Campus Librarians Fight Proposed Expansion of Surveillance Powers

From The Chronicle Of Higher Education

College librarians are leading a charge against measures in the House and Senate that would grant federal intelligence agencies great latitude in gathering data on library patrons.

The bills, which are intended to replace a temporary law amending the Foreign Intelligence Surveillance Act, would let the government force “communications-service providers” to hand over information about the activity of users who are not U.S. citizens. Government officials would not be compelled to demonstrate probable cause that subjects are spies or terrorists, reports The Washington Post. (The Department of Justice has stated that libraries are considered to be Internet-service providers.)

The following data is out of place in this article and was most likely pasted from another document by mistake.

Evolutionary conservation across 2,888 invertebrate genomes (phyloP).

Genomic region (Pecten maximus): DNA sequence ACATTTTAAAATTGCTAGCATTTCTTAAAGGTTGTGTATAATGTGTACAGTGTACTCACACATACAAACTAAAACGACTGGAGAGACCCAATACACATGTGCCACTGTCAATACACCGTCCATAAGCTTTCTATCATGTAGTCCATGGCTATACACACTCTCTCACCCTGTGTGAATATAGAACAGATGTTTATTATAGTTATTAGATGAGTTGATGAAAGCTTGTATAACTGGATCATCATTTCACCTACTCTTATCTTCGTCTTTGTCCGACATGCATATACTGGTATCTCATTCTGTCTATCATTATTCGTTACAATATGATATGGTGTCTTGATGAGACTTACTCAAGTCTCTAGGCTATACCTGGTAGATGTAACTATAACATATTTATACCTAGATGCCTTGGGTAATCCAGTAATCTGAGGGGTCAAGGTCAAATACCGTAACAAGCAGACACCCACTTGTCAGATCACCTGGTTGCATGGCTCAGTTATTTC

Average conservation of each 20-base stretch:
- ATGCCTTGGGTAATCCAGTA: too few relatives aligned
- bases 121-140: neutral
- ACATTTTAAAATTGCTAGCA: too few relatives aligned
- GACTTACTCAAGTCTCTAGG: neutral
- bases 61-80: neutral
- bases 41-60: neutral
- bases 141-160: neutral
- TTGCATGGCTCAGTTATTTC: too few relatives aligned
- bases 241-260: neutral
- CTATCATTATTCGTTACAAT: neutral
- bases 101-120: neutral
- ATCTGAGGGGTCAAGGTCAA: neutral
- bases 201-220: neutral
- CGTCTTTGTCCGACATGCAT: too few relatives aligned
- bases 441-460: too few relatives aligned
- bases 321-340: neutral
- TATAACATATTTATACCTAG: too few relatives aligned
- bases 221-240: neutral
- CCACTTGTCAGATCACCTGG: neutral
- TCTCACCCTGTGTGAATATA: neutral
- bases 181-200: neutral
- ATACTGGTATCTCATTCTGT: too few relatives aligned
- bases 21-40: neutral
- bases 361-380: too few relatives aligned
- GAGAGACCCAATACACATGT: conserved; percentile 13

Campus librarians say it’s all too easy to imagine scenarios in which federal investigators look in on foreign students who just happen to use library machines or networks as they conduct research at American colleges or from overseas. The Association of Research Libraries, the American Library Association, and the Association of American Universities are lobbying to have the bill amended.

So far, though, the response from lawmakers has not been encouraging. “You know what happens if that gets into the bill?” asked Sen. Christopher S. Bond, a Missouri Republican who helped craft the Senate measure, of the amendment favored by the library groups. “You would have your libraries filled with al Qaeda operatives.” —Brock Read

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